When I lived in France I often had lunch with Valerie, a beautiful French woman with a sensible approach to food and life in general, who was also our laboratory technician. Her meals always involved a small appetizer, the main dish and dessert, followed by a shot of espresso. During those lunches she introduced me to three French delicacies: Kyr Royale, Badoit water, and fromage blanc , her favorite light dessert. I became hooked on all three the first time that I tried them.
With regard to French cheeses, fromage blanc doesn’t get the praise it deserves. It’s smooth, tangy, light, and refreshing. Plus, you can enjoy it in different ways: plain, or with honey, sugar or fruit; with salt and herbs as a spread for crusty bread, or whipped with cream to incorporate in recipes.
I’ve been in a state of fromage blanc withdrawal since then, but no longer! Thanks to a tiny package from the New England Cheesemaking Supply Company, I’m the proud owner of almost 2 pounds of fresh cheese that sent me straight back to Paris as I drizzled it with honey and raised a spoonful to my lips… I’m sure Valerie would love it too! ;-)
1 gallon of whole milk, pasteurized
1 packet of DS culture (order here)
(cheese cloth for draining)
Heat the milk in a large pan to 86F. Add the contents of the package and mix well. Cover the pan and allow it to sit at room temperature for 12 hours.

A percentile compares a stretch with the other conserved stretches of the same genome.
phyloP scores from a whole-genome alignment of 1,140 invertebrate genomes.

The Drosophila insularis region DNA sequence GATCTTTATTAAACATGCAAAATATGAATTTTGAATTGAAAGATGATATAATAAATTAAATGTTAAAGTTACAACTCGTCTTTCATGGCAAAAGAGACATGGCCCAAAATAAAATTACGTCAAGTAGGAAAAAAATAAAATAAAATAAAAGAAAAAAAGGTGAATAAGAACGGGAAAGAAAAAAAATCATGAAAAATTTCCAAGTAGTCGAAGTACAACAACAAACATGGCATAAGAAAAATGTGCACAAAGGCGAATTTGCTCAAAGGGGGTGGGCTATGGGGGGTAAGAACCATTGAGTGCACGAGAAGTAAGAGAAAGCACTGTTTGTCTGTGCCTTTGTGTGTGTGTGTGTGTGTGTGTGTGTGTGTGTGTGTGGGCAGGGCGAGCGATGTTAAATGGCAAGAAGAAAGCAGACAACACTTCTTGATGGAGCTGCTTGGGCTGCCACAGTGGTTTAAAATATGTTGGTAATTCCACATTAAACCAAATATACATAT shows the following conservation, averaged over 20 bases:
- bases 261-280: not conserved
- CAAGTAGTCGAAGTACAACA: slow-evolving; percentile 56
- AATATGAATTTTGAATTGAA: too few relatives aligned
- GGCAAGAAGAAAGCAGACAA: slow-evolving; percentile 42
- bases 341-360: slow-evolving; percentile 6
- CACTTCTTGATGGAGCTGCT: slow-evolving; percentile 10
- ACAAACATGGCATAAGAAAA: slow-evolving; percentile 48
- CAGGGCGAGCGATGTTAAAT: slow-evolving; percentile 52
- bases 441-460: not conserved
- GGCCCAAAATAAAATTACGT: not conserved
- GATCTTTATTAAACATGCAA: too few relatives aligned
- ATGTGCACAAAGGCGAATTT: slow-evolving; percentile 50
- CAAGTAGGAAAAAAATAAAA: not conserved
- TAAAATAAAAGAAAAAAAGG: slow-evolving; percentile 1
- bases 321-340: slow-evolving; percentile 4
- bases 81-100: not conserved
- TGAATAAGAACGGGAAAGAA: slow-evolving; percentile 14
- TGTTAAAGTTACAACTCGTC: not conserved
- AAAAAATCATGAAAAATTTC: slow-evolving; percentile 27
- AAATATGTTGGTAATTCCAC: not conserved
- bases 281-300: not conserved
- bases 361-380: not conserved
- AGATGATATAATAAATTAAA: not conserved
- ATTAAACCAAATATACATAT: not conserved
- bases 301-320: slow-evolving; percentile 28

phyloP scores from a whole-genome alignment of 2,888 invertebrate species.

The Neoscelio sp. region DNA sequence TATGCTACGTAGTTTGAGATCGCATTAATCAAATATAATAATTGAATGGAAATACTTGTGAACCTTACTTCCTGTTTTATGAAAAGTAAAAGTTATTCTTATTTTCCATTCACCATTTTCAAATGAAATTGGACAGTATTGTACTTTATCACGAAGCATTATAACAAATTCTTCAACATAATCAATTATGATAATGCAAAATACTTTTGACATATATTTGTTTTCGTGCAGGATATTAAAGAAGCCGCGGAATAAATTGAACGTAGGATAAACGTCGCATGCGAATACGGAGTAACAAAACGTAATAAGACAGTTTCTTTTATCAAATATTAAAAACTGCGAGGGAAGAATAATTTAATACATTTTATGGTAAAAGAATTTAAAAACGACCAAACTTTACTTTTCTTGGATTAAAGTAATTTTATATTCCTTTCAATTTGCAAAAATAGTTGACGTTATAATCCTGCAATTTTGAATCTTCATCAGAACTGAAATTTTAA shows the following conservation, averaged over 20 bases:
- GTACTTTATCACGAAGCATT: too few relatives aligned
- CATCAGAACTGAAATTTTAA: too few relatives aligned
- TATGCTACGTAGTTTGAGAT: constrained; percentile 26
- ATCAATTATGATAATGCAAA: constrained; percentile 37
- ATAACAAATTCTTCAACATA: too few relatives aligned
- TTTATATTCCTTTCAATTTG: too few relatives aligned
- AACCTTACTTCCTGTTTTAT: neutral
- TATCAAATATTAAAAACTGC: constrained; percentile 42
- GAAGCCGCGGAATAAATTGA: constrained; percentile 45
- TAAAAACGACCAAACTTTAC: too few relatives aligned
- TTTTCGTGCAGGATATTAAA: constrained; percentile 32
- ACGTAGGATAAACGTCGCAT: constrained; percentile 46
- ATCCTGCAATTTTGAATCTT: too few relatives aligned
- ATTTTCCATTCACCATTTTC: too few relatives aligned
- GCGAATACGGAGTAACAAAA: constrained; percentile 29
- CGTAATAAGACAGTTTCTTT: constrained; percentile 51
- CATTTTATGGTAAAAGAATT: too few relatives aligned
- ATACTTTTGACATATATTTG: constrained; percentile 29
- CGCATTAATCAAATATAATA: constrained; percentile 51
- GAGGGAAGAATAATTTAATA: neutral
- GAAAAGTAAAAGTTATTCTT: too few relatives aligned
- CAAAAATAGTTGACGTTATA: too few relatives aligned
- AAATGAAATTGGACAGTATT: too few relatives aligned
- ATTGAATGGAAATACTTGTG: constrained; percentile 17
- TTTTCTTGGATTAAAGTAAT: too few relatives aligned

Line a colander with double thickness of cheesecloth, place it in the sink, and carefully ladle the curdled milk into it. Let it drain for 6 to 12 hours, depending on how thick you like it to be. (You can do this step in the fridge, placing the colander inside a pan to catch the draining liquid).
When the cheese is in the consistency you like, remove it to a container and keep it refrigerated.
to print the recipe, click here
Comments: If you have ever considered making cheese at home, I urge you to try this recipe! I cannot praise enough the customer service at New England Cheesemaking Supply: contrary to the other two companies I contacted, they went out of their way to ensure that I would get the culture quickly. A real pleasure to deal with! I am now tempted to make mozzarella at home, their website makes everything seem pretty easy… ;-) And they have a nice blog too, check it out here.
ONE YEAR AGO: A Perfect Sunday Dinner